By Cecilia Nasmith
In what could become a regular feature of Northumberland County council meetings, chief administrative officer Jennifer Moore took the mike at their May meeting or a verbal update on how funding changes at provincial level (to date) affect the county's budget as already approved for 2019 – and, in some cases, the effects to the budget process in 2020.
“I know there has been a lot of attention and conversation about funding changes. We thought we should give an update on just how these are impacting Northumberland County,” Moore said.
Such an update can only be a snapshot in time, she added, as the picture is always changing. Sometimes it seems new information is coming in every day, sometimes a significant amount of time passes before they get details.
“There's a lot that's up in the air at the moment, but staff are doing their best to stay on top of it.”
The problem is that, since the long process of planning and passing the 2019 budget, realities have changed.
Providing a snapshot of how things stand at this moment in time, Moore offered a few highlights.
The province made some comments about uploading this service but, to date, this idea is still under review. The province has committed to consultation, Moore said, and professional paramedic associations, the Association of Municipalities of Ontario and other health-care groups are lobbying to keep the delivery of this service as it is.
“We are committed to making sure our resident receive the same level of care as they are currently receiving,” Moore added.
Meanwhile, provincial allocations for this service are frozen at 2018 levels. The kicker is that request for 2018 were based on costs in 2017 – effectively putting 2019 funding at 2017 levels. Since then, of course, wages, gas prices and any number of other costs have risen.
“The expectation is that we will absorb those costs,” she said.
“The province expects us to find efficiencies and not impact service levels.”
Staffing is a key element to being able to provide the level of service that they do, Moore said, but their salaries and benefits are 75% of the budget. The other 25% is full of items that cost more now than they did two years ago, such as fuel, medical supplies and building operations - “fixed costs that cannot be adjusted.”
As a result, this budget item has a $144,000 shortfall under current conditions.
Many conversations are taking place about provincial changes to health-unit funding. In Northumberland, the county is expected to pay a portion of the Kawartha Pine Ridge District Health Unit's costs based on a funding formula set out by the province.
That formula had been 75-25 provincial-municipal, though the province had in recent years failed to provide a full 75%. The 70-30 split the province is now proposing is not far off what the reality is now, Moore said.
However, further changes are anticipated around programming that was once 100% funded by the province. These programs are seeing a change to 70-30 and 80-20 formulas.
As things stand just now, this is a $99,000 budget impact for the county this year and possibly $350,000 in 2020.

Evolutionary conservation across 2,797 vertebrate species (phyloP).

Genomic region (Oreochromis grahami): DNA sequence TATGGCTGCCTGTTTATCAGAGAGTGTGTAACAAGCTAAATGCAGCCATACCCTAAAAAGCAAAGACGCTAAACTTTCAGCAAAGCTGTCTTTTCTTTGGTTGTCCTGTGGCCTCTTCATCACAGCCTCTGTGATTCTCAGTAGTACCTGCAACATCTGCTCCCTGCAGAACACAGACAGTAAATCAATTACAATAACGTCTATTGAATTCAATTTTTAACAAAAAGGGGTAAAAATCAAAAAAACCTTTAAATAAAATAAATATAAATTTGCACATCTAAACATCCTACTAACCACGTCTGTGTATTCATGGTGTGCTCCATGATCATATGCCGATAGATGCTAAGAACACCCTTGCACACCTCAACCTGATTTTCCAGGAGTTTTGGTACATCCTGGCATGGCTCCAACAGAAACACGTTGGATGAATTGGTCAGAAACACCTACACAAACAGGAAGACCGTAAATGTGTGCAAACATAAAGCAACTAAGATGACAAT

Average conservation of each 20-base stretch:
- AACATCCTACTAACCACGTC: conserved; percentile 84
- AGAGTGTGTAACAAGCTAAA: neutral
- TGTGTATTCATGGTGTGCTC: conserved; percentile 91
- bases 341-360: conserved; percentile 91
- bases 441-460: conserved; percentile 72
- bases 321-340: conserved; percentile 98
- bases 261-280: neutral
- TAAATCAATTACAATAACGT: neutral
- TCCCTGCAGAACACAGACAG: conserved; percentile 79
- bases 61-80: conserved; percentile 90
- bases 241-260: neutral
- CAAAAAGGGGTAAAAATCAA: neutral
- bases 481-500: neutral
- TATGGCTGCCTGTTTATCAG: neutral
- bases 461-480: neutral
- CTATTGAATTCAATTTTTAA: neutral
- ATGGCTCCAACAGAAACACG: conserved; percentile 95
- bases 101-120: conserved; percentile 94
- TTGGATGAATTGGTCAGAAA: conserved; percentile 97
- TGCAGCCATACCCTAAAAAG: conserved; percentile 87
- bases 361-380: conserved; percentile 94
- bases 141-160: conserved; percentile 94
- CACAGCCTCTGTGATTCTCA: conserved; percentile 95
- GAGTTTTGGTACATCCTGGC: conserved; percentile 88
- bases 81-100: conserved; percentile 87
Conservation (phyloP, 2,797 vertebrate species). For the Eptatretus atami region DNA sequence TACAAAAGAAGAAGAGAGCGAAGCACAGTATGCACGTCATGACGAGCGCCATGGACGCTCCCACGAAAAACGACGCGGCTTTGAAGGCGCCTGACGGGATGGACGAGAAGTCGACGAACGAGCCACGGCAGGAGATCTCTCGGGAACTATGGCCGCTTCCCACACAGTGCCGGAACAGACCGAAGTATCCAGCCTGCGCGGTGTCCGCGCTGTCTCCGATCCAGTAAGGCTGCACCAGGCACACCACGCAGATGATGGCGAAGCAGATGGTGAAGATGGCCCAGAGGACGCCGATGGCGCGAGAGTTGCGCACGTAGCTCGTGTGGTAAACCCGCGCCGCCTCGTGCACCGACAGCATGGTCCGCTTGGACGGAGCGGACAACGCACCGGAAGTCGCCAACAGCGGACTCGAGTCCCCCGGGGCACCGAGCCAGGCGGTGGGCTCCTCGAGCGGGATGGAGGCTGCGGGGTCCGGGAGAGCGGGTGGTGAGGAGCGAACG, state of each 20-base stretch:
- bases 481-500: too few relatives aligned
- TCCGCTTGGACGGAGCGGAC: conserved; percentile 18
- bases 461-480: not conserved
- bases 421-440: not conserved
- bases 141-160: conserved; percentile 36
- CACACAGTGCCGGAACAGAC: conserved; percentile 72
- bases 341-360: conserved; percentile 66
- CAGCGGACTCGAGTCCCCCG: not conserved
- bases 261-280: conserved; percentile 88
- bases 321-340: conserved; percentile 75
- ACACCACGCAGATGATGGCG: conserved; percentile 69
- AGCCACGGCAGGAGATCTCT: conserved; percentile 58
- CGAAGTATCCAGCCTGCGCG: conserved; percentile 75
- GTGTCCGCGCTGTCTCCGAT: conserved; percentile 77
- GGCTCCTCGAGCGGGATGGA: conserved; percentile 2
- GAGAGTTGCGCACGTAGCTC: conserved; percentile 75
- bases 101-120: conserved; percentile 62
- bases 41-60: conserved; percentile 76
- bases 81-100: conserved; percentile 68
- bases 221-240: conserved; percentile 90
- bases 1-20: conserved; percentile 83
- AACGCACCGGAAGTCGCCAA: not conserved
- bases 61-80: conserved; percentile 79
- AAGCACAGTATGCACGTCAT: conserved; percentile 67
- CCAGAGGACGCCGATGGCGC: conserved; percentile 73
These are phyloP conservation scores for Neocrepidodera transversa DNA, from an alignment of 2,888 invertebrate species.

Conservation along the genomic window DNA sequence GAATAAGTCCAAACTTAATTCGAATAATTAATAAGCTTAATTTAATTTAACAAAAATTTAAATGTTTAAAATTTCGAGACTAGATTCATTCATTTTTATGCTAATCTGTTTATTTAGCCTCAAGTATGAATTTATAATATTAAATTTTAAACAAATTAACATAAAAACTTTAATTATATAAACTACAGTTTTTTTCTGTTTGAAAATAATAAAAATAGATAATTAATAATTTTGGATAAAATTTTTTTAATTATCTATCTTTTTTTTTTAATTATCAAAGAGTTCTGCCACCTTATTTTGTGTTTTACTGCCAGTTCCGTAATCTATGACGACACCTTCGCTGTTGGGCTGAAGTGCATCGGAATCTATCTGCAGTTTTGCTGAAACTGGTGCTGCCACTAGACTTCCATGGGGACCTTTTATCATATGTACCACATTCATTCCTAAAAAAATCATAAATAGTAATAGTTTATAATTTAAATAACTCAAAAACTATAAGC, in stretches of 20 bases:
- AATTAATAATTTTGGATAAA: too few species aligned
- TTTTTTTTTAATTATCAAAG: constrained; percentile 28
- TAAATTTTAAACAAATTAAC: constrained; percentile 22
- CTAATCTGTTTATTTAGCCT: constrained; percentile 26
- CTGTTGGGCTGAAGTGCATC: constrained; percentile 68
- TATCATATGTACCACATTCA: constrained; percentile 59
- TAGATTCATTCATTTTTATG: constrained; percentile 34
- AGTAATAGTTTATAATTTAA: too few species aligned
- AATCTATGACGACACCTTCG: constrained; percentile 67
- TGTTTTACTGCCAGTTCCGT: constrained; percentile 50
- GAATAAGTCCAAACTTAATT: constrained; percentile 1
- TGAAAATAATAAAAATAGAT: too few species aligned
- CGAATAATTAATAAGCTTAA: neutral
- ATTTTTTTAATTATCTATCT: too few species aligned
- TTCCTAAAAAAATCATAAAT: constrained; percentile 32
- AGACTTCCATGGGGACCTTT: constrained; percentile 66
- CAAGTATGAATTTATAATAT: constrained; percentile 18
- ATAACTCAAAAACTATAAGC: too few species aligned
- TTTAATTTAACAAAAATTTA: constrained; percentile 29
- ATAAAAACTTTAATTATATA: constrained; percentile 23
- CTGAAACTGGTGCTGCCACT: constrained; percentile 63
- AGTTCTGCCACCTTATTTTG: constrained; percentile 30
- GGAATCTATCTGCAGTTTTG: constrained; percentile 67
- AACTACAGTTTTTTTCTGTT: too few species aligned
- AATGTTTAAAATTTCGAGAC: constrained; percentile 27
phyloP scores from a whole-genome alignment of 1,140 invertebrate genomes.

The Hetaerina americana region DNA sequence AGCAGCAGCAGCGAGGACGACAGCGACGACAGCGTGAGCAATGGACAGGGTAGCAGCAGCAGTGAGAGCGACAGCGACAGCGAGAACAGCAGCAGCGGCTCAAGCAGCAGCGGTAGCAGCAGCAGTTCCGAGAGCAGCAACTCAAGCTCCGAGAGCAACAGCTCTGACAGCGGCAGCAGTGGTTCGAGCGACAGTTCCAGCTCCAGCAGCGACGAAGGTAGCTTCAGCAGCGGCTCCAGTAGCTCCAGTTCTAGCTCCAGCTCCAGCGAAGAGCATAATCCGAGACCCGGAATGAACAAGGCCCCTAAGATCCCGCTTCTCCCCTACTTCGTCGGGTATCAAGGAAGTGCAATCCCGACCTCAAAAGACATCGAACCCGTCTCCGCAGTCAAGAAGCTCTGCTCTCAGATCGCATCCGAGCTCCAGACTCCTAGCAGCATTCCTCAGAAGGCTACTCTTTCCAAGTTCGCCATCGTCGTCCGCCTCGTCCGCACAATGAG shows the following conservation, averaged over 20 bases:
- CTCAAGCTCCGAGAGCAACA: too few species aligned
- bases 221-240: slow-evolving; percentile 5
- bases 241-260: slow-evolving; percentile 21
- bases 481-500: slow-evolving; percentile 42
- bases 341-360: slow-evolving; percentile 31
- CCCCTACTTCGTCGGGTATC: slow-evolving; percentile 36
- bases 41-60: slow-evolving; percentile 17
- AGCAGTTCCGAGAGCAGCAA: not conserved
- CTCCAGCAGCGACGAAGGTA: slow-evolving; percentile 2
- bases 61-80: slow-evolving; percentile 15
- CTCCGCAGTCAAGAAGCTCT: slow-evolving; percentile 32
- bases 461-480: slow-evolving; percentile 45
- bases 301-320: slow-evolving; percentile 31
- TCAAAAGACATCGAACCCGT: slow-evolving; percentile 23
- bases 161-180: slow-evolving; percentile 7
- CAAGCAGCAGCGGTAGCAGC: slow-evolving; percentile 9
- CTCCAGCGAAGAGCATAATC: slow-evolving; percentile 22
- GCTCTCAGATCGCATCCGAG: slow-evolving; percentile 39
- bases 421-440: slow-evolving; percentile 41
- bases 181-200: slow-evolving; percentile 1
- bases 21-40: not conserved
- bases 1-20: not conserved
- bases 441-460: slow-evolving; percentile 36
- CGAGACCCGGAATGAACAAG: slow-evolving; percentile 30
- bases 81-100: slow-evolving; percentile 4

Business and Entrepreneurship Centre
This program offers a lot of economic-development benefits in terms of entrepreneur and small-business support, and funding has been reduced by $90,000 for 2019 and 2020.
“Staff continue to review processes and consider how programs can be modified in order to deliver streamlined processes and programs,” Moore said.
The budget shortfall here, in current conditions, is $107,000 in 2019 and possibly $300,000 in 2020. At the same time, changes to program parameters promise increased caseloads.
The county is involved in many such programs, many of which were previously covered 100% and now will be a matter of 80-20. Administration expenses for these programs was also covered 100%, but is going to 50-50.
Expansion funding that was 100% is now 80-20.
“Service levels are expected to remain consistent despite the funding reductions,” Moore said.
This is the one-time grant recently announced by Northumberland-Peterborough South MPP David Piccini, with amounts to the county and to each of its member municipalities to help them find efficiencies and modernize operations. The share for Northumberland County was $725,000.
It was supposed to be spent entirely at the municipality's discretion, Moore said, “but most municipalities have taken a cautious approach, which is what we are doing as well.”
A number of their initial idea relate to IT updates, and they have conferred with member municipalities on the potential of shared initiatives.
Some funding improvements have been made to offset the reductions, but Moore's best estimate is that the county is operationally short by $650,000 for 2019.
“This is guaranteed to change as more information comes forward, but this is the ballpark we are working with in our current year. Staff are working to adjust on the fly as best they can.”
This is not the first time a government has pushed for efficiencies, Moore said, and the county has evolved into quite a lean operation.
“We operate with 18% less staff on a per-household basis compared to other municipalities. We've had a stable levy increase for a number of years now,a nd still expanded our roads program, built up reserves, enhanced programs and services,” she listed.
“We have risen to the challenge before, and will continue to put forth our best efforts to do that.”
As well, Moore said, “We will continue to assess changes as they are announced.”